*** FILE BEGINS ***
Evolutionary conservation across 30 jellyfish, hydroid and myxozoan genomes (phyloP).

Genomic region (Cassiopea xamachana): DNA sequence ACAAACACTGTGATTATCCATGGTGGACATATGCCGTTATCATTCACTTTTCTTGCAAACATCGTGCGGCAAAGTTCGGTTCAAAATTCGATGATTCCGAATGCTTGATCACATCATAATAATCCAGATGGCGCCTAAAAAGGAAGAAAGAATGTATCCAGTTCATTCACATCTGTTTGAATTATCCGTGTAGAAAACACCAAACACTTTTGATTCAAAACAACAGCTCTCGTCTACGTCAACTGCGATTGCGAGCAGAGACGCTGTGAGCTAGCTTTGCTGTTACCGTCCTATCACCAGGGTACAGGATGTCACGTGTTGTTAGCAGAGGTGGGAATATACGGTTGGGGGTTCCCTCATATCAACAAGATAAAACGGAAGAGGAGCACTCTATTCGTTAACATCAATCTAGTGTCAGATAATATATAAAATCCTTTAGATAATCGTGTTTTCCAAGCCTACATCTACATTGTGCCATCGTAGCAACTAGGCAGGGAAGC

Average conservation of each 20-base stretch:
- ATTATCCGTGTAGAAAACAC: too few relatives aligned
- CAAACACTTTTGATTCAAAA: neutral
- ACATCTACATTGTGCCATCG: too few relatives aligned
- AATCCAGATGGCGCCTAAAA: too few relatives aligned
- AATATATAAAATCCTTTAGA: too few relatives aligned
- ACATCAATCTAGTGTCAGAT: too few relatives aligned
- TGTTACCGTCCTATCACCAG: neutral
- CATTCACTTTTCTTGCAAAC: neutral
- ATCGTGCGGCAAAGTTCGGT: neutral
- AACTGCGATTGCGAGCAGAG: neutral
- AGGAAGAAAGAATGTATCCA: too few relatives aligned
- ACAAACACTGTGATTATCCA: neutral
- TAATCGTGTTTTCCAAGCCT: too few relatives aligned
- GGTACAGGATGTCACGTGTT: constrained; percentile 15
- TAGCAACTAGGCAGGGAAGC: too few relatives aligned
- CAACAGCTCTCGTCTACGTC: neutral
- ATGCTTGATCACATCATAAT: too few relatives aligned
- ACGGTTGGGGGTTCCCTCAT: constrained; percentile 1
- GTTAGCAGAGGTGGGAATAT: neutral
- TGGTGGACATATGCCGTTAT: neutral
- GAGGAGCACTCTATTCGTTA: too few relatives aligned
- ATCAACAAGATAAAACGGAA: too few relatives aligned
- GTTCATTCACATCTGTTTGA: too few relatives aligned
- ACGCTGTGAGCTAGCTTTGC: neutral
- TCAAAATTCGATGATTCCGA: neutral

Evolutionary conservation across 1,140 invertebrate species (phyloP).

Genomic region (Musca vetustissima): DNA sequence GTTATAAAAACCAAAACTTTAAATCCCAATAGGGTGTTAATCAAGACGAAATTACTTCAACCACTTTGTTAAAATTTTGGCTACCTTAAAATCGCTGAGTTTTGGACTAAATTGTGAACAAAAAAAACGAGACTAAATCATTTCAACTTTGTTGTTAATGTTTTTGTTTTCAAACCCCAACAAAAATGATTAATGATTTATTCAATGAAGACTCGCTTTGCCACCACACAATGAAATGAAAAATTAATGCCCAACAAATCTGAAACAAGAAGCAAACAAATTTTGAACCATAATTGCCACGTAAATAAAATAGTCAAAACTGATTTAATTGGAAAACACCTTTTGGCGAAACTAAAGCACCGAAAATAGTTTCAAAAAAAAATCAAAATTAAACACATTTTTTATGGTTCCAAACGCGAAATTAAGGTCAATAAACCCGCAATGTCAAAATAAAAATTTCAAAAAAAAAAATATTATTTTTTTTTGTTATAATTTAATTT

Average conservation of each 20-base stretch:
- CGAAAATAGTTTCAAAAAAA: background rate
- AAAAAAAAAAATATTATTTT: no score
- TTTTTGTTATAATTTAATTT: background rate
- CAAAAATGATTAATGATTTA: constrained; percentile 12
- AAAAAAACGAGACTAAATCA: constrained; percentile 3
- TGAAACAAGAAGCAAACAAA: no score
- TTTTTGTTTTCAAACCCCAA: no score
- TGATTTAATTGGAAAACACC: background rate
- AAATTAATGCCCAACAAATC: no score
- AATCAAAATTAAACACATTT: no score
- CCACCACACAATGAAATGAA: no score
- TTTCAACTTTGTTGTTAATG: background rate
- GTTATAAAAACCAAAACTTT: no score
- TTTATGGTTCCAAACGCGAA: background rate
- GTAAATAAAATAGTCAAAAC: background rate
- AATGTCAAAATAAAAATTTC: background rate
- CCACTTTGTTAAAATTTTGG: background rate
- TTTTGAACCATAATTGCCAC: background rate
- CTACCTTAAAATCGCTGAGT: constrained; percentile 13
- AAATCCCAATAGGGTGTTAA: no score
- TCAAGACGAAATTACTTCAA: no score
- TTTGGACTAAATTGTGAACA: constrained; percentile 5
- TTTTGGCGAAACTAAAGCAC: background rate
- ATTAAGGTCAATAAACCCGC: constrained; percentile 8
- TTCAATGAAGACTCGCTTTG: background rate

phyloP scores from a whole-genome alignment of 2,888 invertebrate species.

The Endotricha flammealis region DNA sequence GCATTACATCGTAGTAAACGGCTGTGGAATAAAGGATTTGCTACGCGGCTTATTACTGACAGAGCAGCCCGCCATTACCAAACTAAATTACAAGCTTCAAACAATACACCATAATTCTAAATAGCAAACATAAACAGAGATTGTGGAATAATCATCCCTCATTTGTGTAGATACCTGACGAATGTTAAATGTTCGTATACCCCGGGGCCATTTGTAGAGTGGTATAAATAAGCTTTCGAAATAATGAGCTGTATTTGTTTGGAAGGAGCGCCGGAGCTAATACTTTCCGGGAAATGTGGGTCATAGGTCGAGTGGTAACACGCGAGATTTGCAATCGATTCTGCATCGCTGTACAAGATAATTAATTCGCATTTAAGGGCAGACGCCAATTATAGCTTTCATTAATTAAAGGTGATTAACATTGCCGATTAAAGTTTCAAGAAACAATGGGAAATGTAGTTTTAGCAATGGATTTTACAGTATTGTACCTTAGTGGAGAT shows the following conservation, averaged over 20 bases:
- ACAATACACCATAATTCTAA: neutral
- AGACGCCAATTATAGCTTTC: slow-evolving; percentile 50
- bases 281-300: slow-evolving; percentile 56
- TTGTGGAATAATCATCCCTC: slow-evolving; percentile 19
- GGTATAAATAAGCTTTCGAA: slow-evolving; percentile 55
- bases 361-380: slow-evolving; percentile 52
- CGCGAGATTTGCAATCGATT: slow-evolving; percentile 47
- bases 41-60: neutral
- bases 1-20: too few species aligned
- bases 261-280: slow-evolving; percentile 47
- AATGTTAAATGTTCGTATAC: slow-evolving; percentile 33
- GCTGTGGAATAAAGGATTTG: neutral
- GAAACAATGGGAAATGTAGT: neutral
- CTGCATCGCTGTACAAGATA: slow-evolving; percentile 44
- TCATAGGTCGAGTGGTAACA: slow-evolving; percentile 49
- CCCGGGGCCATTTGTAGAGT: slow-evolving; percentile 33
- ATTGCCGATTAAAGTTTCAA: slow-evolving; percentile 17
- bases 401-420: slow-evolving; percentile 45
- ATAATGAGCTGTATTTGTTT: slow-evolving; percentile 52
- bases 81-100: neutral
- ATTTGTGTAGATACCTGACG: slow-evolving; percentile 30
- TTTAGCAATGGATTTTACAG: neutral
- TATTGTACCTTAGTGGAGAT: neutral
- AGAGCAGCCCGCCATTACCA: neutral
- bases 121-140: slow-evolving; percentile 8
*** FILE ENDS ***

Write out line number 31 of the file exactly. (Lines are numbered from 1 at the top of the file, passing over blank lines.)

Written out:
Average conservation of each 20-base stretch: